WCCC has accepted some career and technology school classes for credit for a decade, but earning a certificate means students have proof of their advanced education, officials said. If students enroll at the college, they can “stack” additional certificates on the way to an associate degree.

“It could be the difference, when you're in the interview process, of one of our students being hired over somebody else because they have this certificate,” Collier said.

Growing movement

Ten students at Eastern Westmoreland Career and Technology Center in Derry Township began their first advanced course — math for the technologies — in October and are slated to finish in February. Thirteen are enrolled in a course this spring, said Paula Rendine, a college career coach who works with the centers.

WCCC plans to add Connellsville Area Career and Technical Center and Fayette County Career and Technical Institute in Uniontown to the program, Rendine said.

The idea of stacking college certificates “has been very impactful for the students,” Rendine said. “They can work on a certificate and complete that, then work on another certificate. It's smaller chunks; they're able to grasp that.”

Nick Polansky, 20, of Youngwood said students can focus on classes specific to their field. After graduating from Hempfield Area High School in 2012, Polansky earned a natural gas and oil technology certificate from WCCC.

“It's kind of like a stepping stone if you'd want to go on,” Polansky said. “It's all focused on the core subjects ... (This) is more hands-on and deals with stuff you're going to be doing every day on your job.”

A summer internship with Williams, a natural gas transport company, led Polansky to a full-time job in December. He'll graduate from WCCC in May with an associate degree in applied industrial technology.

Three years ago, BCCC expanded a program with the Butler County Area Vocational-Technical School to offer two courses in heating, ventilation and air conditioning. The college added the technical courses in 2011 as demand in the field grew, said Jane Dollhopf, coordinator of high school programming.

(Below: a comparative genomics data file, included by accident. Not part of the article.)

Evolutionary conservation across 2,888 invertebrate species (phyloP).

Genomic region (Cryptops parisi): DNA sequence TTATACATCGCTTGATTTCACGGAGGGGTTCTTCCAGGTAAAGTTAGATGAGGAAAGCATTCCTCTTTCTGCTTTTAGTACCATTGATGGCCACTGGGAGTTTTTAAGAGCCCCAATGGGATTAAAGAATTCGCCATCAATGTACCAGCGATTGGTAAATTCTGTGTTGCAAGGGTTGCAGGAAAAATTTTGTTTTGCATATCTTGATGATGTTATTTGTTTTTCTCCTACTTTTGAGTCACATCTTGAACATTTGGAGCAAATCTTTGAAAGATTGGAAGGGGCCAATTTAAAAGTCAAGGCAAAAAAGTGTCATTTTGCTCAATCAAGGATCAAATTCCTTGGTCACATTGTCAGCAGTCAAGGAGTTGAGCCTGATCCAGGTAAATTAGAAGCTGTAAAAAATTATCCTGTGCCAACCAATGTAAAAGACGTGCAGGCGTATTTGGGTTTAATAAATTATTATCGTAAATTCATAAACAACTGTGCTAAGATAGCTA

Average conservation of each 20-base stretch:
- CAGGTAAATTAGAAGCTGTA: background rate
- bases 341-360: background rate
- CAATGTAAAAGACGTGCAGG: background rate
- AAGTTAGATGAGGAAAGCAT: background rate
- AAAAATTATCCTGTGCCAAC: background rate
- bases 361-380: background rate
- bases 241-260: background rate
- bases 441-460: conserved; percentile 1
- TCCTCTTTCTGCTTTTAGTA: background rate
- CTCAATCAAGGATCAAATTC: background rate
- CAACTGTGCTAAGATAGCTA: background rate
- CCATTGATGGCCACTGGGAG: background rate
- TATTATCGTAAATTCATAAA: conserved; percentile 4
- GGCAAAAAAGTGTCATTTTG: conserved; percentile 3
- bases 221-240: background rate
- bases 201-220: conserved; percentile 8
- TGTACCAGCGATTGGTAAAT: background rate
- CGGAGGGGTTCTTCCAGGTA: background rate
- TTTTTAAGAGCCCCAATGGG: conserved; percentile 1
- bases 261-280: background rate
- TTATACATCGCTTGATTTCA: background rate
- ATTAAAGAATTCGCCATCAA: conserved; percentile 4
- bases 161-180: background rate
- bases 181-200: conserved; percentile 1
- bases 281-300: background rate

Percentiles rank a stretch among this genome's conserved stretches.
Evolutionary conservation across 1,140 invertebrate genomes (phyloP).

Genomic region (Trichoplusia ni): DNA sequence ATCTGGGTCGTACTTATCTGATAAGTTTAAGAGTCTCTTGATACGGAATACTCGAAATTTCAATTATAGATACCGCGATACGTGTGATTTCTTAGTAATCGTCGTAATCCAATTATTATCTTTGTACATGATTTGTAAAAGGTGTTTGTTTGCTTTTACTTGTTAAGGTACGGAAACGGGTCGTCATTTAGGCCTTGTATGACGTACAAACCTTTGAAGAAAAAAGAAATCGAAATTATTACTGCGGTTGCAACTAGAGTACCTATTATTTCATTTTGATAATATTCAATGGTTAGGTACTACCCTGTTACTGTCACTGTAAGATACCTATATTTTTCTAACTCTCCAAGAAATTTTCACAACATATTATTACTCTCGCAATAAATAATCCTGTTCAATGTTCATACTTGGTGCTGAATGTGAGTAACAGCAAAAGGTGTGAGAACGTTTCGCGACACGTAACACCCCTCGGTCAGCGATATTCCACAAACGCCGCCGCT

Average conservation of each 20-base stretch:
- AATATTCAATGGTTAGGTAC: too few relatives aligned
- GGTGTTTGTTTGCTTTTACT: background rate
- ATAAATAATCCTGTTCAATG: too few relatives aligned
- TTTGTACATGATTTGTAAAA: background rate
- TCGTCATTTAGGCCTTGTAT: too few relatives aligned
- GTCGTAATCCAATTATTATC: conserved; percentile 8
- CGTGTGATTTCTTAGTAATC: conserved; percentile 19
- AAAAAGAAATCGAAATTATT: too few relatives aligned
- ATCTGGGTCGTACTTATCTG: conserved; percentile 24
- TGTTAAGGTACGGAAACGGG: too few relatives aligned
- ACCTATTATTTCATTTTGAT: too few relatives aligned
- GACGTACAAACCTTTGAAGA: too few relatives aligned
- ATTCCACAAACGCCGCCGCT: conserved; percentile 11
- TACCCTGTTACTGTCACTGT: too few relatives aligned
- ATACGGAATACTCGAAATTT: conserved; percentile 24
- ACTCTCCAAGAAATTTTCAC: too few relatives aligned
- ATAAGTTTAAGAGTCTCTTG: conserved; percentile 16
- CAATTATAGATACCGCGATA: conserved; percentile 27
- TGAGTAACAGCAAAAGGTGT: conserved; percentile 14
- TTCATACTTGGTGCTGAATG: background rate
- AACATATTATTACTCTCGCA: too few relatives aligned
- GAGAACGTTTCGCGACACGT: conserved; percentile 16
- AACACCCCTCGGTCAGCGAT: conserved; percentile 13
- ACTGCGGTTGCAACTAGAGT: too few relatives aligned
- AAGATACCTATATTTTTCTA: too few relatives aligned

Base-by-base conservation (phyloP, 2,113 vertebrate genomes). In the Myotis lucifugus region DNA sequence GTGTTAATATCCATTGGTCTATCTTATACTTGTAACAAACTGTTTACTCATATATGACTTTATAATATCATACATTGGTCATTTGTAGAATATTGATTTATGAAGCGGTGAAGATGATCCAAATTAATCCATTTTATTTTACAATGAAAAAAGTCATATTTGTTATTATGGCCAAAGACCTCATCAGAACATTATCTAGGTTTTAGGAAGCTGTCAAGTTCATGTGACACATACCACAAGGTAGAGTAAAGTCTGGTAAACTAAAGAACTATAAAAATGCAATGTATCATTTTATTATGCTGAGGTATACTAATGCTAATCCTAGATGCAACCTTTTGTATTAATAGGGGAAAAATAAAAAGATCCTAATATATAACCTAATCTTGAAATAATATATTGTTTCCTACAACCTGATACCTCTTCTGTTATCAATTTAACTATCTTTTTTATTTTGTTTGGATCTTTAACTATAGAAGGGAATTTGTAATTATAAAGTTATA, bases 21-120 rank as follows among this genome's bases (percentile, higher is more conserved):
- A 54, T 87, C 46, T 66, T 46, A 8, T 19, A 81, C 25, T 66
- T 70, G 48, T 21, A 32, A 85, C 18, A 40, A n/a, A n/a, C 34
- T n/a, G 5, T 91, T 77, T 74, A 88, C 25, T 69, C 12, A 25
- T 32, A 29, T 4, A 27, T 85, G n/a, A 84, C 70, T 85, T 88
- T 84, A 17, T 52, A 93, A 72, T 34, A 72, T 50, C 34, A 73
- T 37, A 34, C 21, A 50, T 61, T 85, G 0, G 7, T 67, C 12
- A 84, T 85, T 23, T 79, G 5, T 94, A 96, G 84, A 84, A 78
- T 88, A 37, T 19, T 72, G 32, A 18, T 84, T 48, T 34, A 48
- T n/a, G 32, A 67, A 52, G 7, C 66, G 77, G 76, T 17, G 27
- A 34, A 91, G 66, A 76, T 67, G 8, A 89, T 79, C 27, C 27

Students who take both courses and pass three national certification exams can graduate with 18 credits toward an associate degree in Technical Trades-HVAC option, Dollhopf said.

Those students often are hired right out of school, but “for those who want to go on ... that option is always there,” she said.

Next year, the college wants to add a blueprint-reading class, which would feed into the Technical Trades-Applied Technology certificate program used by workers in machining, welding and automobile and truck repair, Dollhopf said.

At CCAC, traditional high school juniors and seniors can take courses at any campus through a dual-enrollment program, spokeswoman Elizabeth Johnston said.

Such partnerships are vital to filling employment gaps, experts say.

“It's very unfortunate, but there is a perception and a stigma associated with manufacturing and with some of the trades that a vocational school or (career and technology center) might include,” Halper said. “I think kids picture a dusty, dirty kind of factory. ... That's just not what the modern manufacturing facility is. It's a very highly skilled, highly technical workplace.”

Kari Andren is a staff writer for Trib Total Media. She can be reached at 724-850-2856 or